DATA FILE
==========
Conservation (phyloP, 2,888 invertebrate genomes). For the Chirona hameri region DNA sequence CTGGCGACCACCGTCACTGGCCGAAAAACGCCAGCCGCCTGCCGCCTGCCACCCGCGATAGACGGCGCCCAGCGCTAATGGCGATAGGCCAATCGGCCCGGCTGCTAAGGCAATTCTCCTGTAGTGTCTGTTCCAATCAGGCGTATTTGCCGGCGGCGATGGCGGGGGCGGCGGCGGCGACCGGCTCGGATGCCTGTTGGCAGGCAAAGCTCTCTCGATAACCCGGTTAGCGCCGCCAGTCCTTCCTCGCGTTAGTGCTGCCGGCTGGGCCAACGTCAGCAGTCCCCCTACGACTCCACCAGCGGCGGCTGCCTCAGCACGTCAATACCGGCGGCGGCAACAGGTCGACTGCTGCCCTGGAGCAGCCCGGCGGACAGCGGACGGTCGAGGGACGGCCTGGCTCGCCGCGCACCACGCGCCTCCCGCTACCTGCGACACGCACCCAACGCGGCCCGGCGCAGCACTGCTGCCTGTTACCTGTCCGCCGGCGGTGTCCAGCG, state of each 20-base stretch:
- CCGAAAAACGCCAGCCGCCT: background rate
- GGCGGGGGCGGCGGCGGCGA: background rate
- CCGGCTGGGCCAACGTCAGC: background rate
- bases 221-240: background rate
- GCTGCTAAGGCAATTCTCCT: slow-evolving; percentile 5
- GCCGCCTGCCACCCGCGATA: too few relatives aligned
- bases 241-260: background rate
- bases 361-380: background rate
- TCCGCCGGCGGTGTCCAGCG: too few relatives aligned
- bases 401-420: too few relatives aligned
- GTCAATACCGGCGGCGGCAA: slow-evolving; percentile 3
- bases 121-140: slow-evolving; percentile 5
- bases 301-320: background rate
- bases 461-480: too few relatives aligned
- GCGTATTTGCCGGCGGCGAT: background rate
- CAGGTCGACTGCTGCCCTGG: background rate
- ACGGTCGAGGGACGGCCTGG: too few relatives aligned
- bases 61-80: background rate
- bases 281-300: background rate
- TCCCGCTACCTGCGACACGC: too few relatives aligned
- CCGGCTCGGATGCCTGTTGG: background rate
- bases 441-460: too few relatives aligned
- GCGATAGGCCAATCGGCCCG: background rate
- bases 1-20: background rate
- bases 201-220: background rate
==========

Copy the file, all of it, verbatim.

Conservation (phyloP, 2,888 invertebrate genomes). For the Chirona hameri region DNA sequence CTGGCGACCACCGTCACTGGCCGAAAAACGCCAGCCGCCTGCCGCCTGCCACCCGCGATAGACGGCGCCCAGCGCTAATGGCGATAGGCCAATCGGCCCGGCTGCTAAGGCAATTCTCCTGTAGTGTCTGTTCCAATCAGGCGTATTTGCCGGCGGCGATGGCGGGGGCGGCGGCGGCGACCGGCTCGGATGCCTGTTGGCAGGCAAAGCTCTCTCGATAACCCGGTTAGCGCCGCCAGTCCTTCCTCGCGTTAGTGCTGCCGGCTGGGCCAACGTCAGCAGTCCCCCTACGACTCCACCAGCGGCGGCTGCCTCAGCACGTCAATACCGGCGGCGGCAACAGGTCGACTGCTGCCCTGGAGCAGCCCGGCGGACAGCGGACGGTCGAGGGACGGCCTGGCTCGCCGCGCACCACGCGCCTCCCGCTACCTGCGACACGCACCCAACGCGGCCCGGCGCAGCACTGCTGCCTGTTACCTGTCCGCCGGCGGTGTCCAGCG, state of each 20-base stretch:
- CCGAAAAACGCCAGCCGCCT: background rate
- GGCGGGGGCGGCGGCGGCGA: background rate
- CCGGCTGGGCCAACGTCAGC: background rate
- bases 221-240: background rate
- GCTGCTAAGGCAATTCTCCT: slow-evolving; percentile 5
- GCCGCCTGCCACCCGCGATA: too few relatives aligned
- bases 241-260: background rate
- bases 361-380: background rate
- TCCGCCGGCGGTGTCCAGCG: too few relatives aligned
- bases 401-420: too few relatives aligned
- GTCAATACCGGCGGCGGCAA: slow-evolving; percentile 3
- bases 121-140: slow-evolving; percentile 5
- bases 301-320: background rate
- bases 461-480: too few relatives aligned
- GCGTATTTGCCGGCGGCGAT: background rate
- CAGGTCGACTGCTGCCCTGG: background rate
- ACGGTCGAGGGACGGCCTGG: too few relatives aligned
- bases 61-80: background rate
- bases 281-300: background rate
- TCCCGCTACCTGCGACACGC: too few relatives aligned
- CCGGCTCGGATGCCTGTTGG: background rate
- bases 441-460: too few relatives aligned
- GCGATAGGCCAATCGGCCCG: background rate
- bases 1-20: background rate
- bases 201-220: background rate